I suppose it is fair to say that I come from a family of intellectuals. I have aa Master's; my brothers both have PhDs; our parents are both graduates etc. Thus I know the value of reading and research, and was taught to trust those in positions of authority. I am, however, becoming increasingly alarmed at the growing tide of anti-intellectualism which currently seems to be sweeping the western world. People seem to be turning against those in authority, rejecting academia in favour of pundits, either online or through other media, who dictate to people what they should think. These pundits depict academia and the mainstream as a type of elite, whose values are to be shunned. In effect they are trying to get people to reject intellectualism and research, telling that it is some kind of big, bad, oppressive other, and to be independent they should reject it.
This strikes me as very, very dangerous indeed. For one, it is utterly false: academia does not force people to only think in certain ways, as such pundits often claim it does. Instead, it encourages as varied a discourse as possible. I could write anything I wanted back at university, the only proviso was that I had to have the evidence to back it up. The claim that academia is somehow repressive and only values certain types of thought is thus simply untrue.
The problem for the people who claim otherwise is, academia often rejects the worldviews they promote. Academia is often pluralist and quite liberal, whereas they often prefer more conservative, dogmatic stances. These speakers want people to reject academia because it means people are more likely to accept what they tell them: by discouraging research and devaluing academic rigour, they turn the people who listen to them into mindless zombies who just accept whatever they are told. Back at uni, I was taught never to take any particular source at face value; we had to question everything, and see what evidence there was to back a claim up.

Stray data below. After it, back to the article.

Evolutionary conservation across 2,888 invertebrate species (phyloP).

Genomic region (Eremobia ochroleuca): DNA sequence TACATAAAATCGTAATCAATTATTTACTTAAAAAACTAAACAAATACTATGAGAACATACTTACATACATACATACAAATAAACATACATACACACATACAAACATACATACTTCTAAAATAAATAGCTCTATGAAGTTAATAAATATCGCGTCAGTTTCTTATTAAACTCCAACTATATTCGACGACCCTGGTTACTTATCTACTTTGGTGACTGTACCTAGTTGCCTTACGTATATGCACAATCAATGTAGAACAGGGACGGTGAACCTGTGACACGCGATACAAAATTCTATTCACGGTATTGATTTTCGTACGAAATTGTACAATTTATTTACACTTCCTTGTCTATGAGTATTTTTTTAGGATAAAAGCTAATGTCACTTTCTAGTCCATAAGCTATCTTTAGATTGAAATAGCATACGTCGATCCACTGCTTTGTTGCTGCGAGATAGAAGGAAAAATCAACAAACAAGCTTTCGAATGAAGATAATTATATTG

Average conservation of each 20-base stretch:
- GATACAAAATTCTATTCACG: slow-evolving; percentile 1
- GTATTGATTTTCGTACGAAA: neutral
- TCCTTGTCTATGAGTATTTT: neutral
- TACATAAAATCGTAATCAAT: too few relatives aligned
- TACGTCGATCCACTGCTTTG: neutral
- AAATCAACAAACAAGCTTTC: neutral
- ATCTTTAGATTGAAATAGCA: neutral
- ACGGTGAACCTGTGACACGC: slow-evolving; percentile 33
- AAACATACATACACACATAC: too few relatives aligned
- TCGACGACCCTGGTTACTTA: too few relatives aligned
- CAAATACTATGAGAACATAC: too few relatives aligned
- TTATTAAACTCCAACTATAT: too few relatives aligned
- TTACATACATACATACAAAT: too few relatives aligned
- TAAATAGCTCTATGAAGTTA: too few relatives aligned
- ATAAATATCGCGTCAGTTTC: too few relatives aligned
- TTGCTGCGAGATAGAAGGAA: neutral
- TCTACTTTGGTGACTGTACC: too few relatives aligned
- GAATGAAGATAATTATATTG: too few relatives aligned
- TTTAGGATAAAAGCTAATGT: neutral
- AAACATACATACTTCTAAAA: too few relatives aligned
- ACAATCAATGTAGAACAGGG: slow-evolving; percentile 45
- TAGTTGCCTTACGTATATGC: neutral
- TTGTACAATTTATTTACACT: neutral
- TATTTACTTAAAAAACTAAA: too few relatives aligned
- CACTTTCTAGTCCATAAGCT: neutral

It is this rigour that those currently decrying intellectualism want to escape. They don't want people to question what they say. In depicting academia as somehow oppressive and getting them to reject experts, then, they make people much more controllable and passive. People just accept what they are told.
The irony of all this, of course, is that such pundits often present theirselves as free thinkers. They often claim to represent an anti-authoritarian counterculture, rebelling against a monolithic, oppressive mainstream. Thus you see these speakers lambast mainstream institutions, lashing out at experts, railing against academics as forces of oppression and intolerance, when in fact they are the ones trying to oppress and manipulate us, and a second's worth of academic scrutiny would expose them as the con-men they are.
I really think, then, that we should all be very concerned about the growing tide of anti-intellectualism. Turning against academia and experts is folly. It makes us all easier to manipulate. There is nothing countercultural or independent about it; it is not being subversive or rebellious. On the contrary, it is falling into a trap laid by those who would ensnare us and turn us all into passive zombies who just accept what we are told. After all, that's how the church worked for centuries. By turning us against academia, we lose the capacity to scrutinise and question. Certain people are now trying to tell us to value stupidity and ignorance, and that those who know how to research and scrutinise are to be shunned. I find that very troubling indeed.